PARIS (AP) — An man with a knife hidden in his bag attacked three soldiers on an anti-terror patrol in front of a Jewish community center in southern France on Tuesday, two police officials said.
Sarah Baron, a police union official in the city of Nice, said the man was detained after the attack near the Galeries Lafayette department store. Nice Mayor Christian Estrosi said the attacker had an identity card with the name Moussa Coulibaly.
The surname, which is relatively common for families of Malian descent, is the same as that of the man who seized hostages in a kosher supermarket in Paris and gunned down a policewoman last month.
Another police official said the attacker pulled a knife at least 20 centimeters (8 inches) long out of a bag and set upon one of the soldiers, injuring him in the chin. He then swiped two other soldiers — one in the cheek, the other in the forearm — before being apprehended by riot police stationed near the building, which houses the city’s Jewish community center.
A manager at the center, who did not want to be identified because she was afraid, confirmed soldiers posted in front of the building were attacked. She said it happened around lunchtime and no one was inside the office.
The attacker, aged about 30, had a record of theft and violence, the official said on condition of anonymity because the investigation was ongoing. His motive was not yet clear, the official added.
A French security official said the attacker had been sent home by Turkish authorities last week after flying in on a one-way ticket.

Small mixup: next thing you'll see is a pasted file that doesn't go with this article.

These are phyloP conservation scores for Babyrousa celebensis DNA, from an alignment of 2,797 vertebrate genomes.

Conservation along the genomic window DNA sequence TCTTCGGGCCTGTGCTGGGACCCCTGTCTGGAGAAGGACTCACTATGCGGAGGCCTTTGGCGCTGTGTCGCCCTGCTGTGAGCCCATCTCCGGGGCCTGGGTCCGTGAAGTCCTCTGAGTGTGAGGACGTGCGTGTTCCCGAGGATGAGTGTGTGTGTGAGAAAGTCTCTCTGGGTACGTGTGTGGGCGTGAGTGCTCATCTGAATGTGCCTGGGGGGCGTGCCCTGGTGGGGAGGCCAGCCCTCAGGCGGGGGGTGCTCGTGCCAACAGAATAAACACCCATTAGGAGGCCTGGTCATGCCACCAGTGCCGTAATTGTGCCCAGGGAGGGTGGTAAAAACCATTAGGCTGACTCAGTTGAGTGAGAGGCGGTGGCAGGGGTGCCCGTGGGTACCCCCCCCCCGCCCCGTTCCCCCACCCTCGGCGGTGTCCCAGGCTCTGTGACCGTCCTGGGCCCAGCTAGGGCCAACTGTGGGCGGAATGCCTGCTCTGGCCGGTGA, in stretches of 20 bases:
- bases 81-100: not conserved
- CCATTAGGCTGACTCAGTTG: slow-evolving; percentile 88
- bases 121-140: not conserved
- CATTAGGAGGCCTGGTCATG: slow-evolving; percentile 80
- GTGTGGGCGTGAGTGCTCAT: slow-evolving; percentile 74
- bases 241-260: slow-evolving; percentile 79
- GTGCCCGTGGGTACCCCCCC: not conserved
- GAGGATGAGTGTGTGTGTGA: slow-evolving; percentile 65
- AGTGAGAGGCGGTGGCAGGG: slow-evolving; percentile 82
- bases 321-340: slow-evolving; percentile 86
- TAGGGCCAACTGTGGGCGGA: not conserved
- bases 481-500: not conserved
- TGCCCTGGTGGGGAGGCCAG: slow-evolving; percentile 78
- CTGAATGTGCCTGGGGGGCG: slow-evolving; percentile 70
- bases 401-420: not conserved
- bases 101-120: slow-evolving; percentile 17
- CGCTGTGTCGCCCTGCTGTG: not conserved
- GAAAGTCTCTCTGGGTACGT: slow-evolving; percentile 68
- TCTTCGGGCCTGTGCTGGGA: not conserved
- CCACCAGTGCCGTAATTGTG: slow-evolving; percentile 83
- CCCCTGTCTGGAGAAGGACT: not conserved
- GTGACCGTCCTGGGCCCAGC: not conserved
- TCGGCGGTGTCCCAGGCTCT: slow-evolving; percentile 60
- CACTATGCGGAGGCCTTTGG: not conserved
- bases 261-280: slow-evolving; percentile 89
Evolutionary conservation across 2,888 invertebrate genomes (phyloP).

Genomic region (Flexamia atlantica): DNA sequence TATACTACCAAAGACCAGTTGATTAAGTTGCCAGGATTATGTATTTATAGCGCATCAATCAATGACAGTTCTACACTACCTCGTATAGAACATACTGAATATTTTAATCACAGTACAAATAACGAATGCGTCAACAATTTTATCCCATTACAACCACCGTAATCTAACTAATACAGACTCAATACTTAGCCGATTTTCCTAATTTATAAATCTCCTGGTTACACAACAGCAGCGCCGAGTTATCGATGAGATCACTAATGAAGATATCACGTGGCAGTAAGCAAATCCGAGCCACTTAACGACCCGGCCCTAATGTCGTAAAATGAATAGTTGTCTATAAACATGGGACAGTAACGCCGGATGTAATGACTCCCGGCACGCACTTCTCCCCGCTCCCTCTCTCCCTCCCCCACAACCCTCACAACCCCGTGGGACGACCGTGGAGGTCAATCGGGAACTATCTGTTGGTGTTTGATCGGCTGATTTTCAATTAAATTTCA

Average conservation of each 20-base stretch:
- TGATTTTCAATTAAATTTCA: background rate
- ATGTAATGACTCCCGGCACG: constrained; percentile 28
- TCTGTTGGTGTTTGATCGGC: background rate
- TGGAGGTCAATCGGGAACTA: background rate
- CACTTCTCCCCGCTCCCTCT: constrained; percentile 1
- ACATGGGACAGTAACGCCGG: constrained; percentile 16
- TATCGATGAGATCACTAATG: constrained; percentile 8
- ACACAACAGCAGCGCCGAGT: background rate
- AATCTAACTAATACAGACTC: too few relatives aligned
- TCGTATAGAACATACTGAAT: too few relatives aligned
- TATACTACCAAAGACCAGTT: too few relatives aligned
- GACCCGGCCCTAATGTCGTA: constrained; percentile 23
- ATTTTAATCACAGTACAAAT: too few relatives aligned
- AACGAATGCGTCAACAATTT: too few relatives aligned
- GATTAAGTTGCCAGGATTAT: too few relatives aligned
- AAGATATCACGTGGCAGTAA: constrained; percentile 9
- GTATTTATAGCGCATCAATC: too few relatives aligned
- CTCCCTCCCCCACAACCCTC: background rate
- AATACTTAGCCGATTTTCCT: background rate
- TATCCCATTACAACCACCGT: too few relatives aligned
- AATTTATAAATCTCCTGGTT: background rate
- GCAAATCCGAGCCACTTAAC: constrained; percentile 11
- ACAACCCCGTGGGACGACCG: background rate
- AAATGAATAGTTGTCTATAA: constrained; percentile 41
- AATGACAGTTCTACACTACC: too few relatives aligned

Turkey is a transit point for jihadis from Europe to join up with Islamic extremist groups fighting in Syria and Iraq.
Border police had flagged Coulibaly to their Turkish counterparts on January 28, who promptly returned him home, the French security official said on condition of anonymity because she wasn’t authorized to speak on the record.
French authorities, however, were unable to turn up enough evidence against Coulibaly to open a legal case against him.
Mayor Estrosi told BFM television that a possible accomplice had been detained.
France has been on high alert since the attacks in the Paris region by three Islamic extremists that left 20 people dead, including the gunmen. More than 10,000 soldiers have been deployed around the country to protect sensitive locations, including major shopping areas, synagogues, mosques and transit hubs.
Earlier Tuesday, French authorities arrested seven men and a woman suspected of involvement in a network to send fighters to join Islamic extremists in Syria.
Interior Minister Bernard Cazeneuve said those arrested in the Paris and Lyon areas are not suspected of links to the January 7-9 attacks.
Police are trying to thwart new violence and find possible accomplices to three radical Islamic gunmen who attacked a kosher grocery and newspaper Charlie Hebdo. The men claimed allegiance to extremists in the Mideast.
Three of those arrested Tuesday had traveled to Syria and returned in December 2014, a French official said, though it was unclear whether they joined the Islamic State group or another group.
The network began sending French fighters to Syria in May 2013, and at least one of them was killed there, the official said. Other members of the network are still in Syria.
The group did not appear to be involved in any particular plot, or linked to any other networks already broken up in France in recent months, said the official, who was not authorized to be publicly identified discussing security matters.
France has seen hundreds of homegrown radicals join extremists abroad, most linked to the Islamic State group in Syria and Iraq.
Cazeneuve said recent atrocities by the Islamic State group — including the killing of a Japanese hostage — “only strengthen the government’s determination to fight terrorism every day and every hour.”
French authorities have come under criticism for being overzealous in cracking down on potential threats since the attacks, arresting dozens for comments seen as defending terrorism and notably questioning an 8-year-old boy.
Copyright 2015 The Associated Press.